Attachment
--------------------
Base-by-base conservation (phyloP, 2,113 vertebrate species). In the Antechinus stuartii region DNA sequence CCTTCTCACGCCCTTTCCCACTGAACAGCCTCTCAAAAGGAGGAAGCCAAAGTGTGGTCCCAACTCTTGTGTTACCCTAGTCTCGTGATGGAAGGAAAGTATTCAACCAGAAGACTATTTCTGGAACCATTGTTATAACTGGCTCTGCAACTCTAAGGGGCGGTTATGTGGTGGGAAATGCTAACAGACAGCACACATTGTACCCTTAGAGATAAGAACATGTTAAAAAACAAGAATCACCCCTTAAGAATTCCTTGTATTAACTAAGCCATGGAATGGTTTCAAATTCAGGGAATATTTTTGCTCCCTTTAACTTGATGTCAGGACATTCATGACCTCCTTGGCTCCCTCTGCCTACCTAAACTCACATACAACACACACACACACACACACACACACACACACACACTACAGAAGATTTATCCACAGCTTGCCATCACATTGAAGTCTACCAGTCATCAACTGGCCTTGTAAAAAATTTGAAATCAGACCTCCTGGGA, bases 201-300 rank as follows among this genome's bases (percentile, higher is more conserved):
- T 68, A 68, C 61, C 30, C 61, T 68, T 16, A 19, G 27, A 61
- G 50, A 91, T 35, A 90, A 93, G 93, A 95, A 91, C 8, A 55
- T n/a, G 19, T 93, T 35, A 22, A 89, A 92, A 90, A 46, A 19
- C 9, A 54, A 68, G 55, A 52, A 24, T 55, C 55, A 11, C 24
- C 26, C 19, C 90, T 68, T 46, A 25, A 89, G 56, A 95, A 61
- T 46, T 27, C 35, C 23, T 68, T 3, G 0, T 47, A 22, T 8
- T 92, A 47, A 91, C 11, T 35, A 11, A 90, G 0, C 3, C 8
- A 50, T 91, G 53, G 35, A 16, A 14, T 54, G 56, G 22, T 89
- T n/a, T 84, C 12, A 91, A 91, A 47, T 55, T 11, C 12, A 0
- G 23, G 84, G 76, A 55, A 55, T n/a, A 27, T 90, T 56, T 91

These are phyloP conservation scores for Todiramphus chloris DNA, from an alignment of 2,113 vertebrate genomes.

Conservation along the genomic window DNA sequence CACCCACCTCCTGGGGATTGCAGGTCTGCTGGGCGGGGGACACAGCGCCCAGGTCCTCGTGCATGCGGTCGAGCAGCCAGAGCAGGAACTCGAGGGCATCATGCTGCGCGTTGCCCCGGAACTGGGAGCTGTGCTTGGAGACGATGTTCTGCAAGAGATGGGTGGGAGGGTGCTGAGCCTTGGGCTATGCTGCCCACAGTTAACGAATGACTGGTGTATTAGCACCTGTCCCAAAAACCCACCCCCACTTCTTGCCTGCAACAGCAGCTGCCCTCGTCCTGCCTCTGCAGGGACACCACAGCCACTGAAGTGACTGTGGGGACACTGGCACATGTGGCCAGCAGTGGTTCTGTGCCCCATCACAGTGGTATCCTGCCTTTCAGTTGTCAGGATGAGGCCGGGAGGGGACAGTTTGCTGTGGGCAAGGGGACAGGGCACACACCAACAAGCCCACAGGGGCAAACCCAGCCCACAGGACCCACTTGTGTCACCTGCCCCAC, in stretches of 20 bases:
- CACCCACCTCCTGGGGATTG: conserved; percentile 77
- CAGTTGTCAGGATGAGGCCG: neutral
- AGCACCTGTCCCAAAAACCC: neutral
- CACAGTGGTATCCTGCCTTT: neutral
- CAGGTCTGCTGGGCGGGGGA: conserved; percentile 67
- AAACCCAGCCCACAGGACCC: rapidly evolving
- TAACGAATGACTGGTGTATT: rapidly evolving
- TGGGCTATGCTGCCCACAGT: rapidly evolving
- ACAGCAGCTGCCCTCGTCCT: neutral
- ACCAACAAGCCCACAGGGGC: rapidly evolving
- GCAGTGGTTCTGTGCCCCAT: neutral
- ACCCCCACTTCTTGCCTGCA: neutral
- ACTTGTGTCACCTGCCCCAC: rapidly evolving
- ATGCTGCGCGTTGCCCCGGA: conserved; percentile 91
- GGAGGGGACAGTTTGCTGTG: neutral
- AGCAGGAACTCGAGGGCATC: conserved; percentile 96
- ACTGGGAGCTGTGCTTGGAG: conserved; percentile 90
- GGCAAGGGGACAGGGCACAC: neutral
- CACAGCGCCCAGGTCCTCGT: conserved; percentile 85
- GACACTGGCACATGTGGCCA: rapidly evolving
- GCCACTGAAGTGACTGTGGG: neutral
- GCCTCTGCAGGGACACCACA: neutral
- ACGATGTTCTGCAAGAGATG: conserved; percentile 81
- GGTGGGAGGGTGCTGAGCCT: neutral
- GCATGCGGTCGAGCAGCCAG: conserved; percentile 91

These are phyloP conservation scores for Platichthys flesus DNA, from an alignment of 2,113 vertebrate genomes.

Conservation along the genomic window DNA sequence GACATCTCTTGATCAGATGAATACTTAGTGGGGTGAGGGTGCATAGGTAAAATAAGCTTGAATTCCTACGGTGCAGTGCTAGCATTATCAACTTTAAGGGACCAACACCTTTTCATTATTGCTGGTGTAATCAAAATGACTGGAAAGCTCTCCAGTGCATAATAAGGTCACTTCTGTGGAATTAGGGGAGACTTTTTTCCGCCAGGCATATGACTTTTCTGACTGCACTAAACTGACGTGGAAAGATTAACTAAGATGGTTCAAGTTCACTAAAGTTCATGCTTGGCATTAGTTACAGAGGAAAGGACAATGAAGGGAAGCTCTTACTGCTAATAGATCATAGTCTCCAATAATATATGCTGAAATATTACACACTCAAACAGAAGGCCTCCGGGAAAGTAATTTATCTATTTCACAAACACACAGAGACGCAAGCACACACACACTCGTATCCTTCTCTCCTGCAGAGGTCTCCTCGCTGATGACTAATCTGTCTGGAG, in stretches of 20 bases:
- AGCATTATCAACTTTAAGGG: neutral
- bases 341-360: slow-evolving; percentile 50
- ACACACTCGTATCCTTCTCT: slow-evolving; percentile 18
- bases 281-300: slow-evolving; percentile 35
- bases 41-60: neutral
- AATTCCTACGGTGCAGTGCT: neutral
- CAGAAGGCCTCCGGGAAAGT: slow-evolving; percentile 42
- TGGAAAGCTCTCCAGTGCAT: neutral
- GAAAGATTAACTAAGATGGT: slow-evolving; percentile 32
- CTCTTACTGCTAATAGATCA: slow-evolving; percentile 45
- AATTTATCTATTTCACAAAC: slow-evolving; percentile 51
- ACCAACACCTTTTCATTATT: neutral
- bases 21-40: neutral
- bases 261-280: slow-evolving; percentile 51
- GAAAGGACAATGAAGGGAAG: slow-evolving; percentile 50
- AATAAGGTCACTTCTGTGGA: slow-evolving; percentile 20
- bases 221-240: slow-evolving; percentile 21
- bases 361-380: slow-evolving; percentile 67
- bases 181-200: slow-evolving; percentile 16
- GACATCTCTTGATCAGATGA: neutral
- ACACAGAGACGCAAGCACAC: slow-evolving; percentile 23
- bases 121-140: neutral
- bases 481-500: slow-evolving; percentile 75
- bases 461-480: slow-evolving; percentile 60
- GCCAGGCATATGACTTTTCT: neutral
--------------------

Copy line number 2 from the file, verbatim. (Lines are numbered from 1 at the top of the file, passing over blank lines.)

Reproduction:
- T 68, A 68, C 61, C 30, C 61, T 68, T 16, A 19, G 27, A 61